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  The Mammals of Texas - Online Edition

Striped Skunk
Order Carnivora : Family Mustelidae : Mephitis mephitis (Schreber)

Striped Skunks (Mephitis mephitis).  Note varying patterns.  Photo by D.W. Lay.Description. A medium-sized, stout-bodied skunk with two white stripes on sides of back that join each other in the neck region and extend onto the head anteriorly and onto each side of the tail posteriorly (note varying patterns in photo at right); tip of tail black; two large scent glands, one on each side of the anus, produce the characteristic skunk musk; ears short, rounded; eyes small; five toes on each foot, front ones armed with long claws; hind feet with heel almost in contact with ground; tail long and bushy; pelage long, coarse and oily. Dental formula as in the spotted skunk. Sexes colored alike, but males usually larger than females. External measurements average: (males), total length, 680 mm; tail, 250 mm; hind foot, 90 mm; (females), 610-225-65 mm. Weight, 1.4-6.6 kg, depending on age and amount of fat.

Species distribution mapDistribution in Texas. Statewide.

Habits. Striped skunks are inhabitants of wooded or brushy areas and their associated farmlands. Rocky defiles and outcrops are favored refuge sites, but when these are absent the skunks seek out the burrows of armadillos, foxes, and other animals. In central Texas, favored refuge sites are under large boulders.

These skunks are largely nocturnal and seldom venture forth until late in the day; they retire to their hideouts early in the morning. One of us (Davis) has seen striped skunks abroad in midday only twice, and in each instance a female was trailing her family of third-grown youngsters in single file across a meadow to a patch of woodland beyond.

In late fall they become exceedingly fat. In Texas, they are abroad throughout the year and seemingly more active in winter than in the heat of summer. They are social creatures; often several individuals occupy a well-situated winter den. J.D. Bankston of Mason, Texas informed us that he removed as many as seven striped skunks from one winter den and that one of his neighbors found 10 in one den in December. These may have constituted family groups.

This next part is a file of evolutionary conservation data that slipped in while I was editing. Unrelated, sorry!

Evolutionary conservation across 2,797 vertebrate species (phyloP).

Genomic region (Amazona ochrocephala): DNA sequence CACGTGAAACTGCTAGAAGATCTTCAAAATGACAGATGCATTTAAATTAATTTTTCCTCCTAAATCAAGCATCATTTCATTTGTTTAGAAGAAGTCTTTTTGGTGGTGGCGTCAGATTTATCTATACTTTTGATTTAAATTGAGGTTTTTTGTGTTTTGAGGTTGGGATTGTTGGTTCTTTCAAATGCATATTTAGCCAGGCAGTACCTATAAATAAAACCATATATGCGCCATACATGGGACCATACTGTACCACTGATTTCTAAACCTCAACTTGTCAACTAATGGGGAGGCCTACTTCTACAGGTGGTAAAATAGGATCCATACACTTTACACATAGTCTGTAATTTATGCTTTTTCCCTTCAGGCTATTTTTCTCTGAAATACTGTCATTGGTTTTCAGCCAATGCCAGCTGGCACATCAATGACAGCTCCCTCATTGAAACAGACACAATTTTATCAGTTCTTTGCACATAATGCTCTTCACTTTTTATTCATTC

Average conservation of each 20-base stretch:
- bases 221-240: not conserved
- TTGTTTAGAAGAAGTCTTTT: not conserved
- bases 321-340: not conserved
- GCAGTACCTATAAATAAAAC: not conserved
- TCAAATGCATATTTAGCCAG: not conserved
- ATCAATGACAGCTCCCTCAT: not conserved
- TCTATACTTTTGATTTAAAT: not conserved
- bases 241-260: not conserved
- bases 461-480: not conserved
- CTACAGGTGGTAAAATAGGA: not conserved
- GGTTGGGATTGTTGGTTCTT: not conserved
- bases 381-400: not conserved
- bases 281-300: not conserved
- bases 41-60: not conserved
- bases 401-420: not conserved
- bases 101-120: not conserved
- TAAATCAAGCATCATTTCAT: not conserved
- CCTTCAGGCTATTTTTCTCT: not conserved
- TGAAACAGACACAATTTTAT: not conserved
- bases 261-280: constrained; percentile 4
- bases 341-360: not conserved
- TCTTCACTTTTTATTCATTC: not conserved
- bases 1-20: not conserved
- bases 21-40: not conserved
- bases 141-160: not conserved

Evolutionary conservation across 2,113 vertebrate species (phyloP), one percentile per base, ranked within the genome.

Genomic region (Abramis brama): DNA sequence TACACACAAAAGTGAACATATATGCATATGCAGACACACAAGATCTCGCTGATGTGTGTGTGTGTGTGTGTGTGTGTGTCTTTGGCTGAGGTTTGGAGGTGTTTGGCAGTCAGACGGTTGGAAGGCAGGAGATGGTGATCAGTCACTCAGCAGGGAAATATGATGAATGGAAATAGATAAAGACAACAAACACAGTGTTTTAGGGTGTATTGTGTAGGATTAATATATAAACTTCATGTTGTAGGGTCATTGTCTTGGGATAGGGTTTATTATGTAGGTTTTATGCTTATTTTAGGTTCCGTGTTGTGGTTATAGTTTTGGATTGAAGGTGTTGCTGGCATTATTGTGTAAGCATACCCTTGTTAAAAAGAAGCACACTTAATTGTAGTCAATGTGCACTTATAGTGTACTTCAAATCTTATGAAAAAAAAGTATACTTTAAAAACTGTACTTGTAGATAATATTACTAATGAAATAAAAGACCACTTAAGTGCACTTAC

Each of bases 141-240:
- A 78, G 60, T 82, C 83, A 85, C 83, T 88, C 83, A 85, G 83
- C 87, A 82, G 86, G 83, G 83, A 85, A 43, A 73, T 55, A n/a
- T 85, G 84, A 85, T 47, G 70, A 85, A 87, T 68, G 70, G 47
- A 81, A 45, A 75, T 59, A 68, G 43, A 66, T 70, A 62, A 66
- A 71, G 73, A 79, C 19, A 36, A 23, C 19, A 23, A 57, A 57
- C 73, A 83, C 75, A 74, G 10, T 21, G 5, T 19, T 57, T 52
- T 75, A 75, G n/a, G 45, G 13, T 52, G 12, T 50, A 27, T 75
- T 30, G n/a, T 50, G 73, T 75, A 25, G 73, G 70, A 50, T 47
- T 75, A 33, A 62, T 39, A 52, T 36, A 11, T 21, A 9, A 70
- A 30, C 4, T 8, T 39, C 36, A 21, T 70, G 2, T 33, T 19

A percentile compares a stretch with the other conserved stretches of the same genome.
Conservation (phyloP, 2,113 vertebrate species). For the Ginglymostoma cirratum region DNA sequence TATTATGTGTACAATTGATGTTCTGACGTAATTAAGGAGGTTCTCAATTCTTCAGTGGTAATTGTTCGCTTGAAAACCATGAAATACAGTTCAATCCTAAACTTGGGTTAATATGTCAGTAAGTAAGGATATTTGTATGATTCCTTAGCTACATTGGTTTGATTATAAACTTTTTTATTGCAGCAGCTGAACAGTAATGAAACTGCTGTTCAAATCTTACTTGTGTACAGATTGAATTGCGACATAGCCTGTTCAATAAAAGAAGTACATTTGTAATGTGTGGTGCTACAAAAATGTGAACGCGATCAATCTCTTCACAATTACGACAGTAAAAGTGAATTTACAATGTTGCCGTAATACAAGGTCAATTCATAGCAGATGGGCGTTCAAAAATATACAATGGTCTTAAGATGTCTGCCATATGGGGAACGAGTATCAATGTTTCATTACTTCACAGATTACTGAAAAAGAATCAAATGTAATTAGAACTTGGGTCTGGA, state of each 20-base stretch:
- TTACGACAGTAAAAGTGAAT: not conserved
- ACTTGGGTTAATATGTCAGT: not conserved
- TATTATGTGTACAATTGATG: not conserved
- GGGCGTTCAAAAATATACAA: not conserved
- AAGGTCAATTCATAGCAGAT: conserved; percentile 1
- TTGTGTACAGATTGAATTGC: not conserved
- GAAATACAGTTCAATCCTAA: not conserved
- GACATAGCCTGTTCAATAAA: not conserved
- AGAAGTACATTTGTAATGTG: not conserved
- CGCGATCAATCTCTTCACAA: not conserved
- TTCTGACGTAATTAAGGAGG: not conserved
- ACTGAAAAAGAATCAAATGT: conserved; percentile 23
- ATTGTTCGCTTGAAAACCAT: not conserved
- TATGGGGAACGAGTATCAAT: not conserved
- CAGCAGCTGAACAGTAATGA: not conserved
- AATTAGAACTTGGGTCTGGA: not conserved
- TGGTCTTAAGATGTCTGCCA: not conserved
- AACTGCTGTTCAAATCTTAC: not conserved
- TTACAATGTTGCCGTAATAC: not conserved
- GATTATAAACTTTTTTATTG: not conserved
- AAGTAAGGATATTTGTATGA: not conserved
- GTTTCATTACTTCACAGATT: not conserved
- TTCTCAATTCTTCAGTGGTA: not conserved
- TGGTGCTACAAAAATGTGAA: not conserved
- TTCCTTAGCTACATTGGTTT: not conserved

Striped skunks are not choosy in their food habits. In Texas, their seasonal food, as judged from the analyses of 79 viscera, is as follows (expressed in percentages): Fall — insects, 76; arachnids, 24. Winter — insects, 52.3; arachnids, 5.3; reptiles, 1.6; small mammals, 18.3; vegetation, 22; birds and millipedes making up the balance. Spring — insects, 96; reptiles, 1.6; small mammals, 2; vegetation and small birds making up the balance. Summer — insects, 88; arachnids, 4; reptiles, 1.5; small birds, 3.5; centipedes, small mammals, and vegetation making up the balance.

Breeding begins in February or March. After a gestation period of about 63 days, the three to seven (average, five) young are born. In Texas, most of the young appear in the first half of May. There is some evidence that two litters may be born to certain females, but one litter seems to be the general rule. The nursery is a cavity under a rock, a burrow, or a thicket of cactus or other protective vegetation. Usually the mother builds a nest of dried grasses and weed stems for the blind, helpless young. The young remain in the nest until their eyes are open and they are strong enough to follow their mother.

Striped skunks have few natural enemies. Owl, hawks, coyotes, bobcats, foxes, and dogs may occasionally take one, but most predators are repulsed by the odor of their musk. Striped skunks are highly susceptible to being struck by vehicles, and road-killed animals are commonly seen along highways throughout Texas. Individuals seldom live more than two years in the wild.

When disturbed or startled, skunks utter a peculiar purring sound and often growl when attacked by man. They typically express their anger by rising upon their hind feet, lurching forward, stamping both front feet, and at the same time clicking their teeth. The expelling of musk generally follows this behavior.

Their fur is the most valuable of all the skunks. They are easily reared on fur farms, but the relatively low value of their pelts does not make such a practice economically worthwhile.

Photo credit: D. W. Lay.